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For the third time in the last 20 years, establishment voices, with high-profile slots in traditional media, are trying to convince the public to accept cuts to Social Security by endlessly claiming such cuts are necessary without giving coherent evidence to justify the claim. Twice, under President Clinton and the second President Bush, these voices were defeated. But they didn't give up. And now they are in striking distance of their goal: the fact that Republicans have taken over the House, combined with the fact that the President appointed a deficit reduction commission which nearly recommended a cut in Social Security benefits, and might well have done so if Rep. Schakowsky hadn't worked to undermine the co-chairs' plan, means that one can't be complacent; some reports have suggested that the President may indicate support for cuts to Social Security in his State of the Union speech. Of the two principal Washington political actors who will shape the outcome - the Republican leadership and the President's team - one is a determined adversary of the public interest, the other a very uncertain ally. The most successful anti-poverty program in U.S. history is again in grave danger.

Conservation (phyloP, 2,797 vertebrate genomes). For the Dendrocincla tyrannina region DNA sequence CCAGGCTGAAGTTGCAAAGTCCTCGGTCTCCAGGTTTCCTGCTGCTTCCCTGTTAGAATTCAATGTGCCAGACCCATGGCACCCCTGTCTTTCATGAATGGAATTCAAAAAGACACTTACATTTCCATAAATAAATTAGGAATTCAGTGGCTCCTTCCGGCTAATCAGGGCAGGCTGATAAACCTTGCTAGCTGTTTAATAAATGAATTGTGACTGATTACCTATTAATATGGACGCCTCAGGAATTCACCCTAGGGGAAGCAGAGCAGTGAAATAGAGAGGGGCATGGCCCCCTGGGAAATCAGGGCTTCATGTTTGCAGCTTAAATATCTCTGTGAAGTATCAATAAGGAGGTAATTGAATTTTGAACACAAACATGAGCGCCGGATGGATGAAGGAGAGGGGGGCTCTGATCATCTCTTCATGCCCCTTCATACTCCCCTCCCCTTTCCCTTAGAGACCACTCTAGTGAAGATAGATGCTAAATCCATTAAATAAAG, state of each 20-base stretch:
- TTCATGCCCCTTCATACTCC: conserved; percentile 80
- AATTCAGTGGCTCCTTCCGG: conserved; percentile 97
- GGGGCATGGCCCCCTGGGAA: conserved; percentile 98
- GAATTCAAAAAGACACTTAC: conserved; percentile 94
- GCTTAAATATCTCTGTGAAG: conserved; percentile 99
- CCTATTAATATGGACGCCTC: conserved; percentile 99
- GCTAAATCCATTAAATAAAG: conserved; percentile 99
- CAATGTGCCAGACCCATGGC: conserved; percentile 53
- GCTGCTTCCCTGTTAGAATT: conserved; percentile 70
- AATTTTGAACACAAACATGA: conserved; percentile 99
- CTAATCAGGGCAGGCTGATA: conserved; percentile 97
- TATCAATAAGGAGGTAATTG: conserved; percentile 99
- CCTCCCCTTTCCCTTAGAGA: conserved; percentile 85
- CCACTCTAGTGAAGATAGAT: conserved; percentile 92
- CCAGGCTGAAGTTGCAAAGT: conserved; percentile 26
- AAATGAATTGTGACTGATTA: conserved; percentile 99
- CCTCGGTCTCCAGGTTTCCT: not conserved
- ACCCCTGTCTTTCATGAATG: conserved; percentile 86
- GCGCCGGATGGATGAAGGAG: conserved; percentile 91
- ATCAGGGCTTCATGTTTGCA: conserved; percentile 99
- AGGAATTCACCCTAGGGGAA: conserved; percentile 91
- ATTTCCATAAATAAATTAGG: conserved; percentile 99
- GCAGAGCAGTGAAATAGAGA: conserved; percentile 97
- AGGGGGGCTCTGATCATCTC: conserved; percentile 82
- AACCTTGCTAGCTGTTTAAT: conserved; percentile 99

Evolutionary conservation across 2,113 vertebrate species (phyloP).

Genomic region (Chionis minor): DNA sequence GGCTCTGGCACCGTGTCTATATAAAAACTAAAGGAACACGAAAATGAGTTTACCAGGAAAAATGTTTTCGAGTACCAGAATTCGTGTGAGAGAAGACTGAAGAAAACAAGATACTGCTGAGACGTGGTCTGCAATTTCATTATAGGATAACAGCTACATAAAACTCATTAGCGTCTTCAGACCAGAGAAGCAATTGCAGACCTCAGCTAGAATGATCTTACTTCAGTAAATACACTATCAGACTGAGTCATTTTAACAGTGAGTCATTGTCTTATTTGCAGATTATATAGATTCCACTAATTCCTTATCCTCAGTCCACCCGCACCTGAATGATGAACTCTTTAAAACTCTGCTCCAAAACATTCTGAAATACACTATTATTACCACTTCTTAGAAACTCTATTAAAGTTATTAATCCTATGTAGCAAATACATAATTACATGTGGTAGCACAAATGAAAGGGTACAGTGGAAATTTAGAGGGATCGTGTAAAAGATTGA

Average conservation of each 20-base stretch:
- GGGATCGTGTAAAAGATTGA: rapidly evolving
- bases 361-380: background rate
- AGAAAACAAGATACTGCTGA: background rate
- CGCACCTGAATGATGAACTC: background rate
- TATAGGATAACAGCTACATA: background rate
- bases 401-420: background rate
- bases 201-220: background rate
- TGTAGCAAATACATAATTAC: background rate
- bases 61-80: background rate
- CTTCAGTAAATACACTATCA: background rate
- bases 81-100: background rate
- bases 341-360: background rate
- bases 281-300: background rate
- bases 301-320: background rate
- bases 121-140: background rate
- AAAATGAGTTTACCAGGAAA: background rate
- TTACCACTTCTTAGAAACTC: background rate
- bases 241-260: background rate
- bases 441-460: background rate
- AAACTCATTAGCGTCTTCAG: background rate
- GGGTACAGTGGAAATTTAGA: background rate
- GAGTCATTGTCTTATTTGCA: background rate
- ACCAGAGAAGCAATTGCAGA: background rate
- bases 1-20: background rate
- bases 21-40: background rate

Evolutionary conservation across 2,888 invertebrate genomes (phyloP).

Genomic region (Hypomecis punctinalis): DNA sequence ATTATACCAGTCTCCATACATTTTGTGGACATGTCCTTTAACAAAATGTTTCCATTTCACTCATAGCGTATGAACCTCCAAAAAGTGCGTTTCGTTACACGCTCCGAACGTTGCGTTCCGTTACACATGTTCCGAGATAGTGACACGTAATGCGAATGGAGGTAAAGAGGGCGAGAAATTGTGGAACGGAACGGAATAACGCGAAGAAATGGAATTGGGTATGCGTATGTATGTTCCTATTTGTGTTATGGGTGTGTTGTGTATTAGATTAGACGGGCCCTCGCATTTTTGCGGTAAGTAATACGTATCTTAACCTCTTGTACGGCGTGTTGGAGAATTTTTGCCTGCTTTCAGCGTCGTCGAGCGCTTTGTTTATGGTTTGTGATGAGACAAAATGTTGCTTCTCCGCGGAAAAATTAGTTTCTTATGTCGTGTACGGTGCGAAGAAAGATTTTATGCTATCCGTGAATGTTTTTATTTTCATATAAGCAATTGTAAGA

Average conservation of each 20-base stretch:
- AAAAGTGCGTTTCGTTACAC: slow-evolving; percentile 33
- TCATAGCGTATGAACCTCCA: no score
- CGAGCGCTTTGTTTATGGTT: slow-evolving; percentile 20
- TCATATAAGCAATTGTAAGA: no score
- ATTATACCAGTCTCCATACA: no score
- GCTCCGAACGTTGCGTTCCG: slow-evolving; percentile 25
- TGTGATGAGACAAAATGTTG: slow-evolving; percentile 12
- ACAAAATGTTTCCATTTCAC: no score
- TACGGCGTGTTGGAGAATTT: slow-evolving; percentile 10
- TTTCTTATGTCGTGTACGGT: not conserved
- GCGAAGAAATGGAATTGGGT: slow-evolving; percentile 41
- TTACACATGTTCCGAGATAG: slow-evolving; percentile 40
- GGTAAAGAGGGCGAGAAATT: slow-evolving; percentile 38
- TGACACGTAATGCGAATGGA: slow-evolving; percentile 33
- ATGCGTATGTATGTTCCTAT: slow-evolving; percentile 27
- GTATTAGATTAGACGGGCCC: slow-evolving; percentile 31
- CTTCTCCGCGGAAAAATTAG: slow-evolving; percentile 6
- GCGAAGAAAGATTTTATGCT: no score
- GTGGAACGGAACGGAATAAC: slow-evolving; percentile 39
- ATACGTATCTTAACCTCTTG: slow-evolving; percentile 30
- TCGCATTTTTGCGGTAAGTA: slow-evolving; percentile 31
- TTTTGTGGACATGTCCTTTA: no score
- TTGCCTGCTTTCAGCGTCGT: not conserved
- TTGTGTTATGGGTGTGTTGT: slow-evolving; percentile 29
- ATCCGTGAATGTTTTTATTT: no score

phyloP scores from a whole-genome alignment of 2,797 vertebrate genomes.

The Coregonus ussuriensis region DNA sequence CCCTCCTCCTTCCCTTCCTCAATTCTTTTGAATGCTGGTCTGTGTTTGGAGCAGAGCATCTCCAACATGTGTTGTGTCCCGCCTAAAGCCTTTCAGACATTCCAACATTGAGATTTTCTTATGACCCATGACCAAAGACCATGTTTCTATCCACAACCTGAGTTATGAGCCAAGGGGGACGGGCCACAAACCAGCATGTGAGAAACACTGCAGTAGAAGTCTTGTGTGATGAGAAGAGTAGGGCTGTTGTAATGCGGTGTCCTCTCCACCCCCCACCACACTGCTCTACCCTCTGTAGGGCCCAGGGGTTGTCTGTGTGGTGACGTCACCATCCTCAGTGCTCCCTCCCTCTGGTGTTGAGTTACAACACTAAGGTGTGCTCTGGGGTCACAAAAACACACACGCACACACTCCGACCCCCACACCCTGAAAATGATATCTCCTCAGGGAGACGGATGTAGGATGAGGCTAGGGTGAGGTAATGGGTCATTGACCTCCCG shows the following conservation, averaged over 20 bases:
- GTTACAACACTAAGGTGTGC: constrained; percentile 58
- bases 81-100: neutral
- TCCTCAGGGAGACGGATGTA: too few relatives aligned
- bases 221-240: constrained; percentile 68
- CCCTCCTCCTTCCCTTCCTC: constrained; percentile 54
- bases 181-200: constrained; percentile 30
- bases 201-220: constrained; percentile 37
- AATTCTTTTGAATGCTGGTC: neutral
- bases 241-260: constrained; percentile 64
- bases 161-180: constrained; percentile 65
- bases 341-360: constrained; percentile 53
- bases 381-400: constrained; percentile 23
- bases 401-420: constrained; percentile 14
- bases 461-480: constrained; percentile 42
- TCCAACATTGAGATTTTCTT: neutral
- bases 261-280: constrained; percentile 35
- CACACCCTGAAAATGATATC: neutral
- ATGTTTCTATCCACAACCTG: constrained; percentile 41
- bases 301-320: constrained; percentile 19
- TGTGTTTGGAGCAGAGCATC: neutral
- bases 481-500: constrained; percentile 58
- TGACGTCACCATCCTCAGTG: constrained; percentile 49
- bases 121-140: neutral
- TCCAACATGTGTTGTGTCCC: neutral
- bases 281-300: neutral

Twenty years ago, Social Security was called the "third rail" of U.S. politics. Touch it, you die. But it turned out that was not true. The Establishment greedheads were not, in fact, afraid to try to mess with this wildly popular program. Maybe Wall Street political power is the third rail.
In these two decades, Social Security hasn't been the third rail. Instead, it's been the Grey Goose of folk song legend. The knife couldn't cut him and the fork couldn't stick him. Try as they might, they couldn't kill him. Can the Grey Goose survive the next assault?